A group of Republican lawmakers is looking to bridge the climate gap as they descend on Glasgow Scotland and the COP26 Summit.

John Curtis, a Republican Representative from Utah opened his remarks by stating, “my name’s John Curtis. And I’m a Republican.”

Context: International climate conferences don’t usually face Republicans, but that is changing. Now, a group of four Republicans has traveled to Scotland to try and become part of the conversation.

A major challenge for Republicans is removing the stigma that years of opposition to climate diplomacy.

What Republicans are in attendance: Joining John Curtis (R., Utah) are Rep. Dan Crenshaw (R., Texas), Rep. Garret Graves (R., La.), and Senator Lisa Murkowski (R., Alaska)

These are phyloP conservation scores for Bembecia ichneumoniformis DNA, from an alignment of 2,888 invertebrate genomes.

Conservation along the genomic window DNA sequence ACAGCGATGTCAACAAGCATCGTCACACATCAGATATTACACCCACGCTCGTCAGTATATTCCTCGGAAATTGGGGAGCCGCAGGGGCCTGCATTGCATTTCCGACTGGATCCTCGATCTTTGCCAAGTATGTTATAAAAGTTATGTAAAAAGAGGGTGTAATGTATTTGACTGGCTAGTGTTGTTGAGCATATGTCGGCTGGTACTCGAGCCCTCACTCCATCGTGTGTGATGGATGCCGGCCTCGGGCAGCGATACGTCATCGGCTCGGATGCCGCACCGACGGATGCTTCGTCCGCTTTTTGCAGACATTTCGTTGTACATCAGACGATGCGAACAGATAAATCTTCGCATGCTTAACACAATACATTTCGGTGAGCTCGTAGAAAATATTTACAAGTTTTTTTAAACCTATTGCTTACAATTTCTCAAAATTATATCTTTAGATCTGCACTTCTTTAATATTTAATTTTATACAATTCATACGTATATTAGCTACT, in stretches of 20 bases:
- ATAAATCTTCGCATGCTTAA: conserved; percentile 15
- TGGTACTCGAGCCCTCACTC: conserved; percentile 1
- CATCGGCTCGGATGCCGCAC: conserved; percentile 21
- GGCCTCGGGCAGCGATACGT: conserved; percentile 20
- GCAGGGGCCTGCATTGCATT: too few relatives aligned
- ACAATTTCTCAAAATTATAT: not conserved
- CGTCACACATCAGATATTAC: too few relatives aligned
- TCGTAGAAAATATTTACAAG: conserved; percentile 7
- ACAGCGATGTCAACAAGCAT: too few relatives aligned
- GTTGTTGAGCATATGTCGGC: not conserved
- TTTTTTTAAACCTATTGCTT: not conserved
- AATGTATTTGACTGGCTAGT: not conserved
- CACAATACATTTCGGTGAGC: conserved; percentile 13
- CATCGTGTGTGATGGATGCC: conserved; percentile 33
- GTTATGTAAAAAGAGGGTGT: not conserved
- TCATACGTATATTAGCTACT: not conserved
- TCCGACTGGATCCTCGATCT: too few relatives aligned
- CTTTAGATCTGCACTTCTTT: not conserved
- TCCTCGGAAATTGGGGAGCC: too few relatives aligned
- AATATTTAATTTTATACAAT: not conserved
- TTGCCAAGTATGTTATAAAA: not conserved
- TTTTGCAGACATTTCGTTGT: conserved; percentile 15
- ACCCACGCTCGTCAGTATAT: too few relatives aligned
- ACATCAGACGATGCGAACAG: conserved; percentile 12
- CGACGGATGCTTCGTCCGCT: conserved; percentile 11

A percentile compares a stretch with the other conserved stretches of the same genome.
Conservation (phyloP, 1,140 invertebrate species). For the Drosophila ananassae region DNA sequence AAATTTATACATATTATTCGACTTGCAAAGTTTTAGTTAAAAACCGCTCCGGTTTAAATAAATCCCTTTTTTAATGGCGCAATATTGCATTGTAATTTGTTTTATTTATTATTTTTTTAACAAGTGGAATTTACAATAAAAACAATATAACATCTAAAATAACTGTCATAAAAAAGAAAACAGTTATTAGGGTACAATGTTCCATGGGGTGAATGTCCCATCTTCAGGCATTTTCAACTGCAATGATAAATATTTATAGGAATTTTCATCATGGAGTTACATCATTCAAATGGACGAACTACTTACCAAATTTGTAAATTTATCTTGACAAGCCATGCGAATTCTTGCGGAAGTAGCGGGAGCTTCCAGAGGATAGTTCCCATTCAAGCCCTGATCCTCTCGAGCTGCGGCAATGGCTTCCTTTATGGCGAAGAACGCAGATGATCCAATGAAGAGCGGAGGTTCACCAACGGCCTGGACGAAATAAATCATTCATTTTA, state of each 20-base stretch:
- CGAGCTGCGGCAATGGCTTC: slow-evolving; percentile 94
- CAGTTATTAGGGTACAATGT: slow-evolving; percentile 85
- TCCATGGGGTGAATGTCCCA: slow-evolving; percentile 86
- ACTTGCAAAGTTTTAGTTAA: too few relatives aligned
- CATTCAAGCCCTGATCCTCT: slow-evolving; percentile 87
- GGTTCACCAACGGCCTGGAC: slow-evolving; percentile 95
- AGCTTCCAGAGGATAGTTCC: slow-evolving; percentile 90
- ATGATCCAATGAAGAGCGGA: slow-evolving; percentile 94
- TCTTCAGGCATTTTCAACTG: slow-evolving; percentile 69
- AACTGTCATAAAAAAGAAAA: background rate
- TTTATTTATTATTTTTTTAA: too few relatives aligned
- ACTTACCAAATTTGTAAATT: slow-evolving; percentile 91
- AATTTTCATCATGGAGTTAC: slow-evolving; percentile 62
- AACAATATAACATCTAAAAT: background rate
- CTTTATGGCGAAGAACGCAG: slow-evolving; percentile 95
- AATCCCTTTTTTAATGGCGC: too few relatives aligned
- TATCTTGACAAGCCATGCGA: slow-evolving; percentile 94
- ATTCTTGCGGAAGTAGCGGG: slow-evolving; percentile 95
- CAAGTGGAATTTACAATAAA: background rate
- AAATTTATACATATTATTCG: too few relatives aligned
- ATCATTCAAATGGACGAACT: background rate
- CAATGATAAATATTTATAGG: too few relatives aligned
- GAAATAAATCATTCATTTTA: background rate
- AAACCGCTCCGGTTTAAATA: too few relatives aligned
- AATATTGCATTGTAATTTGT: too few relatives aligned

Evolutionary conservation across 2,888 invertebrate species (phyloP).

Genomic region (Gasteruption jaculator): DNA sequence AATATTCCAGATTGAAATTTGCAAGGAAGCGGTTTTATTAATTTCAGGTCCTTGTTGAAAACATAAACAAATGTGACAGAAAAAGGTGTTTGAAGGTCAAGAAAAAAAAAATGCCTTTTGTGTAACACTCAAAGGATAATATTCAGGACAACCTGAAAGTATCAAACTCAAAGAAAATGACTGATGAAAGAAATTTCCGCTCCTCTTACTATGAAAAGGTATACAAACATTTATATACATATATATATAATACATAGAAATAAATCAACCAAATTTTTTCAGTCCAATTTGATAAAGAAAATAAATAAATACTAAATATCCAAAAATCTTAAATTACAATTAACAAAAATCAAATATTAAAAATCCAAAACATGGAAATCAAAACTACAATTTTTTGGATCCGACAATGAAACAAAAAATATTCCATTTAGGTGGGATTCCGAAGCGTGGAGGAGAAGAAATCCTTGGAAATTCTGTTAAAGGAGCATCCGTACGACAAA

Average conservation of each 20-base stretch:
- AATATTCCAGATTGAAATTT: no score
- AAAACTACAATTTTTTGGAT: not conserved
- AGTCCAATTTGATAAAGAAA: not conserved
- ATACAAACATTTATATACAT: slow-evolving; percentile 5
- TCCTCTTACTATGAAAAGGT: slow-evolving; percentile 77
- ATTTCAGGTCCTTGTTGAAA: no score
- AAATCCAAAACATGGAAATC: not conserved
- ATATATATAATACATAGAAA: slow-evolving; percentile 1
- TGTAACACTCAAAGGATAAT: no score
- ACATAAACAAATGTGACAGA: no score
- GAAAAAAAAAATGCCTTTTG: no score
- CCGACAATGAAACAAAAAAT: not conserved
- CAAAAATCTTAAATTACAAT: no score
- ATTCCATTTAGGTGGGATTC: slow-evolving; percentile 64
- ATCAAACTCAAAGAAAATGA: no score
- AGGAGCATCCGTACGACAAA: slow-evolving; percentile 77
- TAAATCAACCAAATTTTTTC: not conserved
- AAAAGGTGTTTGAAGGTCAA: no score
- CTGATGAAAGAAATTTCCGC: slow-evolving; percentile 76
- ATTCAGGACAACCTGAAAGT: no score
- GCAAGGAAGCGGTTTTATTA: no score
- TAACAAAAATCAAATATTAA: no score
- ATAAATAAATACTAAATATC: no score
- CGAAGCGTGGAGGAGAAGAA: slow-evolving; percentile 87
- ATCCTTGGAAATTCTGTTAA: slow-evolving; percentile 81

One Republican canceled, Representative David McKinley (R., W.Va.) who stayed in Washington to vote for the infrastructure package.

Why is it important: The absence of Republicans from climate talks has allowed Democrats to control the narrative. As a result, Democrats have been able to loosely shape the United States economy.

Senator Ed Markey (D. Mass.) used the opportunity to slam Republicans. Saying of Republicans, “they’re on the sidelines,” and claiming representatives from other countries are “asking about our political process and we’re telling them it will produce the 51 votes.”

What they are saying:

During a question and answer portion of the conference, Senator Murkowski said she was concerned that too few Republicans support climate legislation.

While, Senator Chris Coons, (D. Del.) touted a bipartisan delegation headed by him to Glasgow. The problem is, Murkowski is the only one who made it bipartisan.

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